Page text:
My grandmother used to say, "I'm not a "fancy" cook.
Lucile's mother, Harriet Serepta Knapp Ellingwood, did not learn to cook as a girl, as the cooking was done by others. By the early 1900's, times had changed and when the family moved to the Lazy E Ranch, located between Collinsville and Skiatook, Mrs. Ellingwood required Lucile to go into the kitchen and learn to cook from the ranch cooks. That certainly explains why we are not "fancy" cooks in our family.
Later, as a young wife and new mother, Lucile continued learning the "Southern style" cooking from her mother-in-law, Ulala McAfee Morrow, extended family and neighbor ladies. She learned how to use local plants, herbs and bulbs in her cooking. Preparation was from foods that were readily available from the farm. A "mess of greens" with warm skillet cornbread slathered with fresh butter and sorghum molasses or preserves was commonly served as a summer night's meal. Fresh farm eggs were often scrambled into the greens to add extra nutrition. It was quick, easy and healthy and didn't add to the heat in the house in the summertime.
As you review the recipes, notice that the older recipes contain varying amounts of flour, lard or butter, eggs, milk and a small amount of sugar. The amounts of the ingredients change as the recipes progress from a biscuit dough to a bread dough to an egg bread or sweet dough to a cake. Note that there are no mixing directions or baking directions. Girls received "directions" as they worked side-by-side in the kitchen with their mothers, older sisters, aunts or extended family members. In addition, there are no baking times or temperatures. Cooking on a wood stove must have been quite a challenge!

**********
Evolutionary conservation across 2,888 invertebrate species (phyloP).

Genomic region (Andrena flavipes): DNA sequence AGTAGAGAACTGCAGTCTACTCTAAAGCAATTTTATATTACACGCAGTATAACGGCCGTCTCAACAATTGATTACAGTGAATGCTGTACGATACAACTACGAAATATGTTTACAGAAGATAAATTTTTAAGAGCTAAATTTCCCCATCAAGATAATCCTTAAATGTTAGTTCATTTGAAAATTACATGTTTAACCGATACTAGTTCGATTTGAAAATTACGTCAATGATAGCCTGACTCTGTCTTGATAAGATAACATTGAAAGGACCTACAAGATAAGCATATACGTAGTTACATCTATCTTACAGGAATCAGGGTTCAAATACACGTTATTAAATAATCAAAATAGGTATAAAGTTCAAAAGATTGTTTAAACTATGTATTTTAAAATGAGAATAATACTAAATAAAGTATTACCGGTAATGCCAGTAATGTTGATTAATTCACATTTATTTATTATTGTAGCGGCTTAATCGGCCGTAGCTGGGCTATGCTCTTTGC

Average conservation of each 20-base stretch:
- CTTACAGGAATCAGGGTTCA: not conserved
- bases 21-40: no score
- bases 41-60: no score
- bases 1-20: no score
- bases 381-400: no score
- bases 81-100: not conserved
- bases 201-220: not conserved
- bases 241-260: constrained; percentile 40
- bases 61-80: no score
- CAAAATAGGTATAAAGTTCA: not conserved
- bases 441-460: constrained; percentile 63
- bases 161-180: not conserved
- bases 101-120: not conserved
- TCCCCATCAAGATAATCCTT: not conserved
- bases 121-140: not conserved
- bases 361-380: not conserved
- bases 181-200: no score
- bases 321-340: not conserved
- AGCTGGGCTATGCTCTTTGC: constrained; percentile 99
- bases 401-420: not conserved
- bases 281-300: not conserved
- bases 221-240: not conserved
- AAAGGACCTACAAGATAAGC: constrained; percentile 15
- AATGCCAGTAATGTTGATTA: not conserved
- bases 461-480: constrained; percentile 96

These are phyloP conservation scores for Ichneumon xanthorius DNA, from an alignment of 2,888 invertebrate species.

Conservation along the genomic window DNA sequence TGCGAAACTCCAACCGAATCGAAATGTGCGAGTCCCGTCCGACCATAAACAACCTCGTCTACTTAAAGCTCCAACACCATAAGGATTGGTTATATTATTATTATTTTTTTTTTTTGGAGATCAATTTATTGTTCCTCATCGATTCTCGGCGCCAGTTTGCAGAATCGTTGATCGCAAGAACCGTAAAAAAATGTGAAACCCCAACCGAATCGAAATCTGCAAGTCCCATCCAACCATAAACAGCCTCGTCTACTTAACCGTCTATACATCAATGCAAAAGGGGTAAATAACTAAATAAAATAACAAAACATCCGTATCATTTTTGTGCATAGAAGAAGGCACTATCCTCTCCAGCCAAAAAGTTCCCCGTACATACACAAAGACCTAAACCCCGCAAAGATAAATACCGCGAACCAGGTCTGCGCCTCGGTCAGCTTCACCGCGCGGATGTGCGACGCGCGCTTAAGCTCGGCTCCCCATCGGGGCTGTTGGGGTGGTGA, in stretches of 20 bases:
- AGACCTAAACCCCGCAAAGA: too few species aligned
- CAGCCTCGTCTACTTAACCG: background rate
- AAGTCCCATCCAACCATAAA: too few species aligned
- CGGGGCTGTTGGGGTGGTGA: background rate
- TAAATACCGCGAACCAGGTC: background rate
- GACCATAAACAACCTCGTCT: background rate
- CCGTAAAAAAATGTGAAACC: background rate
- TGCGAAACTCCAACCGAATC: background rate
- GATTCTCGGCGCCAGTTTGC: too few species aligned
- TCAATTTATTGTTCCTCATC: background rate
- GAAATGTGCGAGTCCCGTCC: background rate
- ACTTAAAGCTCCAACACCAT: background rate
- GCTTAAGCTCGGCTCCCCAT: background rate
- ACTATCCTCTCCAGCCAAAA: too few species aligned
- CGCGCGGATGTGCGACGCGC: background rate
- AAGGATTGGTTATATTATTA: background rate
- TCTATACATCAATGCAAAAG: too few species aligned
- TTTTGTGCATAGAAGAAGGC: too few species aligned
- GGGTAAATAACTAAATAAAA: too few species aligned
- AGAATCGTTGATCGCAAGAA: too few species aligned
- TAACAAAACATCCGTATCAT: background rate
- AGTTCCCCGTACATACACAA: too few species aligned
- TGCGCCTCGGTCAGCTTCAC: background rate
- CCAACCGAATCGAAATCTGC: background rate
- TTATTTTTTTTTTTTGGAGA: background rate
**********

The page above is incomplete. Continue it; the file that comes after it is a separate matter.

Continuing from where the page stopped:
Just a generation later, cooking methods across our nation changed drastically. By the 1940's, most of the country's homes had natural gas and/or electricity along with modern kitchen appliances. More efficient transportation brought a variety of foods never possible before. As a result, commercial entities marketed new foods to consumers by providing recipes. An example are the Sunkist recipes that show housewives various ways to eat oranges. This was a promotional campaign by the California fruit growers to increase the use (and sales) of citrus fruits across the nation. No longer was an orange just a special treat to be found in a stocking on Christmas morning.
By the 1950's, recipes began to incorporate various prepared foods, often as a "base". For example, a mayonnaise cake or a Jello salad. By this time, recipes provided very exact mixing and baking directions including exact oven temperatures and cooking times.
Heritage recipes are fun to try. I hope you have a good time as you enjoy a nice piece of Golden Angelfood Cake with Strawberries and Whipped Cream along with a nice cold glass of Boiled Eggnog or a nice scoop of Frozen Custard.